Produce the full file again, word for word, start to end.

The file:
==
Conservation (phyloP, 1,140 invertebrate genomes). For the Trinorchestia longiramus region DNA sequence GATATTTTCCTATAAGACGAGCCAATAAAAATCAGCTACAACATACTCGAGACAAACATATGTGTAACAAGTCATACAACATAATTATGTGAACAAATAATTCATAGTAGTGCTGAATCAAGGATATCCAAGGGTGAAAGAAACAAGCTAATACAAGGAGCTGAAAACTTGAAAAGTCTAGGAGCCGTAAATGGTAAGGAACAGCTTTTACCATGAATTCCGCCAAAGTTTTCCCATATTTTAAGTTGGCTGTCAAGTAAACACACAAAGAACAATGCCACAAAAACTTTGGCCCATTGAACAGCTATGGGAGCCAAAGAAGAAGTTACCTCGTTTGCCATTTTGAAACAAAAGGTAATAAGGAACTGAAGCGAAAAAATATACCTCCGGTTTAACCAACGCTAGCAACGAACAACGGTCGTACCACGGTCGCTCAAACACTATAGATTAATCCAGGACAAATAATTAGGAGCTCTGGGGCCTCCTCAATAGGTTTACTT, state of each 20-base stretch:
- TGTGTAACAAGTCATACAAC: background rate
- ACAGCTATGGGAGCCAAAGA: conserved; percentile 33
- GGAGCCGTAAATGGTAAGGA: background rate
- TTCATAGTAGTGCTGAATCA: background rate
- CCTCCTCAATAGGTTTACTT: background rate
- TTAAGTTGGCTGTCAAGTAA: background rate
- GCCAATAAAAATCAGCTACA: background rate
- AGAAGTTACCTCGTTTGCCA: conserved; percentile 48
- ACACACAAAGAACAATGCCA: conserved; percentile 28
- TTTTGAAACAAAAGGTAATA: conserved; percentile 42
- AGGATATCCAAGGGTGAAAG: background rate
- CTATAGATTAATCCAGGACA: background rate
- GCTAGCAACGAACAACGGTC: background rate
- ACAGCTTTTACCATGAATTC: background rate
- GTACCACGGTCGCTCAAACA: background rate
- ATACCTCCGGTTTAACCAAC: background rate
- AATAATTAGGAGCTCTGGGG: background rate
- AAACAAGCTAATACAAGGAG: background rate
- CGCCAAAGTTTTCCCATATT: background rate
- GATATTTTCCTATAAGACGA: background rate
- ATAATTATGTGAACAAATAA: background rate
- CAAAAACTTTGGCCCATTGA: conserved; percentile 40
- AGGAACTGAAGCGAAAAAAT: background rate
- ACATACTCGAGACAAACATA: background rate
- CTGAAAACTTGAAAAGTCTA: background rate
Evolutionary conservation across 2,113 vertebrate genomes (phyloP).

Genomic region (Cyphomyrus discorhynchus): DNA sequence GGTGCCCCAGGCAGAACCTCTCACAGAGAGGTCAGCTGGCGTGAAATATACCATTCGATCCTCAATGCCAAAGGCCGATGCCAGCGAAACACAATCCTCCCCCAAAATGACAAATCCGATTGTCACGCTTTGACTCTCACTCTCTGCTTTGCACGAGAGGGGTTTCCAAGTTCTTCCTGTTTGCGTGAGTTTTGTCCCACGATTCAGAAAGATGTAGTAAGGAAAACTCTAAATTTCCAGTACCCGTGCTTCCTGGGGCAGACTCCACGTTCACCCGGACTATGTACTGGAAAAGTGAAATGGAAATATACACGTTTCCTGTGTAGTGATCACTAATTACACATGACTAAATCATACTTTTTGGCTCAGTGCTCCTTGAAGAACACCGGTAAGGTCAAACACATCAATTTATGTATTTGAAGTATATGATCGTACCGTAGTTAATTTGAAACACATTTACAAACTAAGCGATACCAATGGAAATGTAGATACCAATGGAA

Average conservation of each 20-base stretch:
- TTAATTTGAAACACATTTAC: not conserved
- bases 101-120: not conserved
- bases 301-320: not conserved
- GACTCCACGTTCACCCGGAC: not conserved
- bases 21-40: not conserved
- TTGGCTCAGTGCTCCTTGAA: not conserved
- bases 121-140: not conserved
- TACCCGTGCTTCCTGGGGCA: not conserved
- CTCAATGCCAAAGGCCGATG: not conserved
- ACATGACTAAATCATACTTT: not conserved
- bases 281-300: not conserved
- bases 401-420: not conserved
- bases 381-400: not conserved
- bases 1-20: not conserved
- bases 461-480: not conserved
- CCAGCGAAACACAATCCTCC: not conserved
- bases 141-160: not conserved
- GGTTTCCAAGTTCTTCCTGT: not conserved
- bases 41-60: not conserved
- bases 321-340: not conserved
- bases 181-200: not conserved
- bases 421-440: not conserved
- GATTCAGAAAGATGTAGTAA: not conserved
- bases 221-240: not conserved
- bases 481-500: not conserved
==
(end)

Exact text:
Conservation (phyloP, 1,140 invertebrate genomes). For the Trinorchestia longiramus region DNA sequence GATATTTTCCTATAAGACGAGCCAATAAAAATCAGCTACAACATACTCGAGACAAACATATGTGTAACAAGTCATACAACATAATTATGTGAACAAATAATTCATAGTAGTGCTGAATCAAGGATATCCAAGGGTGAAAGAAACAAGCTAATACAAGGAGCTGAAAACTTGAAAAGTCTAGGAGCCGTAAATGGTAAGGAACAGCTTTTACCATGAATTCCGCCAAAGTTTTCCCATATTTTAAGTTGGCTGTCAAGTAAACACACAAAGAACAATGCCACAAAAACTTTGGCCCATTGAACAGCTATGGGAGCCAAAGAAGAAGTTACCTCGTTTGCCATTTTGAAACAAAAGGTAATAAGGAACTGAAGCGAAAAAATATACCTCCGGTTTAACCAACGCTAGCAACGAACAACGGTCGTACCACGGTCGCTCAAACACTATAGATTAATCCAGGACAAATAATTAGGAGCTCTGGGGCCTCCTCAATAGGTTTACTT, state of each 20-base stretch:
- TGTGTAACAAGTCATACAAC: background rate
- ACAGCTATGGGAGCCAAAGA: conserved; percentile 33
- GGAGCCGTAAATGGTAAGGA: background rate
- TTCATAGTAGTGCTGAATCA: background rate
- CCTCCTCAATAGGTTTACTT: background rate
- TTAAGTTGGCTGTCAAGTAA: background rate
- GCCAATAAAAATCAGCTACA: background rate
- AGAAGTTACCTCGTTTGCCA: conserved; percentile 48
- ACACACAAAGAACAATGCCA: conserved; percentile 28
- TTTTGAAACAAAAGGTAATA: conserved; percentile 42
- AGGATATCCAAGGGTGAAAG: background rate
- CTATAGATTAATCCAGGACA: background rate
- GCTAGCAACGAACAACGGTC: background rate
- ACAGCTTTTACCATGAATTC: background rate
- GTACCACGGTCGCTCAAACA: background rate
- ATACCTCCGGTTTAACCAAC: background rate
- AATAATTAGGAGCTCTGGGG: background rate
- AAACAAGCTAATACAAGGAG: background rate
- CGCCAAAGTTTTCCCATATT: background rate
- GATATTTTCCTATAAGACGA: background rate
- ATAATTATGTGAACAAATAA: background rate
- CAAAAACTTTGGCCCATTGA: conserved; percentile 40
- AGGAACTGAAGCGAAAAAAT: background rate
- ACATACTCGAGACAAACATA: background rate
- CTGAAAACTTGAAAAGTCTA: background rate
Evolutionary conservation across 2,113 vertebrate genomes (phyloP).

Genomic region (Cyphomyrus discorhynchus): DNA sequence GGTGCCCCAGGCAGAACCTCTCACAGAGAGGTCAGCTGGCGTGAAATATACCATTCGATCCTCAATGCCAAAGGCCGATGCCAGCGAAACACAATCCTCCCCCAAAATGACAAATCCGATTGTCACGCTTTGACTCTCACTCTCTGCTTTGCACGAGAGGGGTTTCCAAGTTCTTCCTGTTTGCGTGAGTTTTGTCCCACGATTCAGAAAGATGTAGTAAGGAAAACTCTAAATTTCCAGTACCCGTGCTTCCTGGGGCAGACTCCACGTTCACCCGGACTATGTACTGGAAAAGTGAAATGGAAATATACACGTTTCCTGTGTAGTGATCACTAATTACACATGACTAAATCATACTTTTTGGCTCAGTGCTCCTTGAAGAACACCGGTAAGGTCAAACACATCAATTTATGTATTTGAAGTATATGATCGTACCGTAGTTAATTTGAAACACATTTACAAACTAAGCGATACCAATGGAAATGTAGATACCAATGGAA

Average conservation of each 20-base stretch:
- TTAATTTGAAACACATTTAC: not conserved
- bases 101-120: not conserved
- bases 301-320: not conserved
- GACTCCACGTTCACCCGGAC: not conserved
- bases 21-40: not conserved
- TTGGCTCAGTGCTCCTTGAA: not conserved
- bases 121-140: not conserved
- TACCCGTGCTTCCTGGGGCA: not conserved
- CTCAATGCCAAAGGCCGATG: not conserved
- ACATGACTAAATCATACTTT: not conserved
- bases 281-300: not conserved
- bases 401-420: not conserved
- bases 381-400: not conserved
- bases 1-20: not conserved
- bases 461-480: not conserved
- CCAGCGAAACACAATCCTCC: not conserved
- bases 141-160: not conserved
- GGTTTCCAAGTTCTTCCTGT: not conserved
- bases 41-60: not conserved
- bases 321-340: not conserved
- bases 181-200: not conserved
- bases 421-440: not conserved
- GATTCAGAAAGATGTAGTAA: not conserved
- bases 221-240: not conserved
- bases 481-500: not conserved